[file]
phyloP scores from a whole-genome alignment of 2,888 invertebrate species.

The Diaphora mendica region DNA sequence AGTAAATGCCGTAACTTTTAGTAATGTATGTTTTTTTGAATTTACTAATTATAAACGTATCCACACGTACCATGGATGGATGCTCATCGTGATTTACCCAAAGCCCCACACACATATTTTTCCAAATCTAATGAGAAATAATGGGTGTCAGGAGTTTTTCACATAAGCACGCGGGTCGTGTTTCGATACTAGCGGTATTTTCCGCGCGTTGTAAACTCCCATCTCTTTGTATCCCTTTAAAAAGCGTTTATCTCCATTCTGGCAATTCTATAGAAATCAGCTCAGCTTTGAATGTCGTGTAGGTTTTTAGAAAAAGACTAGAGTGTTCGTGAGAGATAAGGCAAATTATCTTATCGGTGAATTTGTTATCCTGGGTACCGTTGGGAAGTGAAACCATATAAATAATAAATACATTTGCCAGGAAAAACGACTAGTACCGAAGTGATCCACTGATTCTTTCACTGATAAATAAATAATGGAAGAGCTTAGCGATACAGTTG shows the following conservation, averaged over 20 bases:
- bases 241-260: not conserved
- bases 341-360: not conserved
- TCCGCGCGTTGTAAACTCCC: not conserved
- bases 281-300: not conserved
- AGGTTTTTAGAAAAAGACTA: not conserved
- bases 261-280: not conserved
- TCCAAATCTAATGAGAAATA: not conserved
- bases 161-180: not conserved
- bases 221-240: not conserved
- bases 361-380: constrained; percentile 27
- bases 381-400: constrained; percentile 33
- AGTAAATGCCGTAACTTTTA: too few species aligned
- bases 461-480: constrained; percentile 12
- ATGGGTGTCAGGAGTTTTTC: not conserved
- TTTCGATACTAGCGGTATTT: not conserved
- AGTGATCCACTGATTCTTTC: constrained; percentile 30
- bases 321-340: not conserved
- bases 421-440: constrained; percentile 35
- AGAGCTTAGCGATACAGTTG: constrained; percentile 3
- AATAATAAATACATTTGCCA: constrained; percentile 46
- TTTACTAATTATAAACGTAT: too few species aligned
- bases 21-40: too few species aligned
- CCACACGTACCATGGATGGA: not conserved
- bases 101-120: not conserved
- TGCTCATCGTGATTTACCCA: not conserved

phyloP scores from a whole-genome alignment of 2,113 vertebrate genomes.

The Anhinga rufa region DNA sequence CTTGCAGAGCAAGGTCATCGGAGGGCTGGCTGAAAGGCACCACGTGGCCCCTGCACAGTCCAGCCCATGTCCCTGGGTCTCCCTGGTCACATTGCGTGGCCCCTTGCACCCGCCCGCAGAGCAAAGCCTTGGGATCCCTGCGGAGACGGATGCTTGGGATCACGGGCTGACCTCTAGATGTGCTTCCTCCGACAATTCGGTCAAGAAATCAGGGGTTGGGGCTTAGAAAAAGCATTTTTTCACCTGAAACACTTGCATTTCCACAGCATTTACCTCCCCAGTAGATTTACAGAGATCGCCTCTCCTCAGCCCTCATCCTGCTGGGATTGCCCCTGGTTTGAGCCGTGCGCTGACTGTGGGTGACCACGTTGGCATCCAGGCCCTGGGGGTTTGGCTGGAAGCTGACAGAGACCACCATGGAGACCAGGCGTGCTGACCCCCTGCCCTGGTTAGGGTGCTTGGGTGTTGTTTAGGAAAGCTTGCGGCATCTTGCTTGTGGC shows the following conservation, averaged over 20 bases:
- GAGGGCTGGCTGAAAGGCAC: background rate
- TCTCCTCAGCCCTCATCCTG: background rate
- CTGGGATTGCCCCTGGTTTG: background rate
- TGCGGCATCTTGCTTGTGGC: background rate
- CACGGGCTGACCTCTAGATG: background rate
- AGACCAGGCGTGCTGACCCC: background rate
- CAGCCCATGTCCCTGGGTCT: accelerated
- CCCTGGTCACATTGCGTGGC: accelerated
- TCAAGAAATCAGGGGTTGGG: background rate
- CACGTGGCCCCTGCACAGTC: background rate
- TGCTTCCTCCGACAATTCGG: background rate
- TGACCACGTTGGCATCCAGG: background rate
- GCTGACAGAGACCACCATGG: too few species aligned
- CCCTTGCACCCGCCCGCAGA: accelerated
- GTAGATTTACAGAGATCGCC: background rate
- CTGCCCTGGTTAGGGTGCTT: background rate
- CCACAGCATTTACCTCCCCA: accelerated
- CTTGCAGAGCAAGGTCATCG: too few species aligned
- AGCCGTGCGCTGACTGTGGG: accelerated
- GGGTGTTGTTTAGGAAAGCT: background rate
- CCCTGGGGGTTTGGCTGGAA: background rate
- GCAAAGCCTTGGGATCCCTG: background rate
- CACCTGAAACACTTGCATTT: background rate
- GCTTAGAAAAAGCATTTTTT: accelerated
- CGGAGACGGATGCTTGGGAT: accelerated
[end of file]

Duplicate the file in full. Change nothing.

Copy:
phyloP scores from a whole-genome alignment of 2,888 invertebrate species.

The Diaphora mendica region DNA sequence AGTAAATGCCGTAACTTTTAGTAATGTATGTTTTTTTGAATTTACTAATTATAAACGTATCCACACGTACCATGGATGGATGCTCATCGTGATTTACCCAAAGCCCCACACACATATTTTTCCAAATCTAATGAGAAATAATGGGTGTCAGGAGTTTTTCACATAAGCACGCGGGTCGTGTTTCGATACTAGCGGTATTTTCCGCGCGTTGTAAACTCCCATCTCTTTGTATCCCTTTAAAAAGCGTTTATCTCCATTCTGGCAATTCTATAGAAATCAGCTCAGCTTTGAATGTCGTGTAGGTTTTTAGAAAAAGACTAGAGTGTTCGTGAGAGATAAGGCAAATTATCTTATCGGTGAATTTGTTATCCTGGGTACCGTTGGGAAGTGAAACCATATAAATAATAAATACATTTGCCAGGAAAAACGACTAGTACCGAAGTGATCCACTGATTCTTTCACTGATAAATAAATAATGGAAGAGCTTAGCGATACAGTTG shows the following conservation, averaged over 20 bases:
- bases 241-260: not conserved
- bases 341-360: not conserved
- TCCGCGCGTTGTAAACTCCC: not conserved
- bases 281-300: not conserved
- AGGTTTTTAGAAAAAGACTA: not conserved
- bases 261-280: not conserved
- TCCAAATCTAATGAGAAATA: not conserved
- bases 161-180: not conserved
- bases 221-240: not conserved
- bases 361-380: constrained; percentile 27
- bases 381-400: constrained; percentile 33
- AGTAAATGCCGTAACTTTTA: too few species aligned
- bases 461-480: constrained; percentile 12
- ATGGGTGTCAGGAGTTTTTC: not conserved
- TTTCGATACTAGCGGTATTT: not conserved
- AGTGATCCACTGATTCTTTC: constrained; percentile 30
- bases 321-340: not conserved
- bases 421-440: constrained; percentile 35
- AGAGCTTAGCGATACAGTTG: constrained; percentile 3
- AATAATAAATACATTTGCCA: constrained; percentile 46
- TTTACTAATTATAAACGTAT: too few species aligned
- bases 21-40: too few species aligned
- CCACACGTACCATGGATGGA: not conserved
- bases 101-120: not conserved
- TGCTCATCGTGATTTACCCA: not conserved

phyloP scores from a whole-genome alignment of 2,113 vertebrate genomes.

The Anhinga rufa region DNA sequence CTTGCAGAGCAAGGTCATCGGAGGGCTGGCTGAAAGGCACCACGTGGCCCCTGCACAGTCCAGCCCATGTCCCTGGGTCTCCCTGGTCACATTGCGTGGCCCCTTGCACCCGCCCGCAGAGCAAAGCCTTGGGATCCCTGCGGAGACGGATGCTTGGGATCACGGGCTGACCTCTAGATGTGCTTCCTCCGACAATTCGGTCAAGAAATCAGGGGTTGGGGCTTAGAAAAAGCATTTTTTCACCTGAAACACTTGCATTTCCACAGCATTTACCTCCCCAGTAGATTTACAGAGATCGCCTCTCCTCAGCCCTCATCCTGCTGGGATTGCCCCTGGTTTGAGCCGTGCGCTGACTGTGGGTGACCACGTTGGCATCCAGGCCCTGGGGGTTTGGCTGGAAGCTGACAGAGACCACCATGGAGACCAGGCGTGCTGACCCCCTGCCCTGGTTAGGGTGCTTGGGTGTTGTTTAGGAAAGCTTGCGGCATCTTGCTTGTGGC shows the following conservation, averaged over 20 bases:
- GAGGGCTGGCTGAAAGGCAC: background rate
- TCTCCTCAGCCCTCATCCTG: background rate
- CTGGGATTGCCCCTGGTTTG: background rate
- TGCGGCATCTTGCTTGTGGC: background rate
- CACGGGCTGACCTCTAGATG: background rate
- AGACCAGGCGTGCTGACCCC: background rate
- CAGCCCATGTCCCTGGGTCT: accelerated
- CCCTGGTCACATTGCGTGGC: accelerated
- TCAAGAAATCAGGGGTTGGG: background rate
- CACGTGGCCCCTGCACAGTC: background rate
- TGCTTCCTCCGACAATTCGG: background rate
- TGACCACGTTGGCATCCAGG: background rate
- GCTGACAGAGACCACCATGG: too few species aligned
- CCCTTGCACCCGCCCGCAGA: accelerated
- GTAGATTTACAGAGATCGCC: background rate
- CTGCCCTGGTTAGGGTGCTT: background rate
- CCACAGCATTTACCTCCCCA: accelerated
- CTTGCAGAGCAAGGTCATCG: too few species aligned
- AGCCGTGCGCTGACTGTGGG: accelerated
- GGGTGTTGTTTAGGAAAGCT: background rate
- CCCTGGGGGTTTGGCTGGAA: background rate
- GCAAAGCCTTGGGATCCCTG: background rate
- CACCTGAAACACTTGCATTT: background rate
- GCTTAGAAAAAGCATTTTTT: accelerated
- CGGAGACGGATGCTTGGGAT: accelerated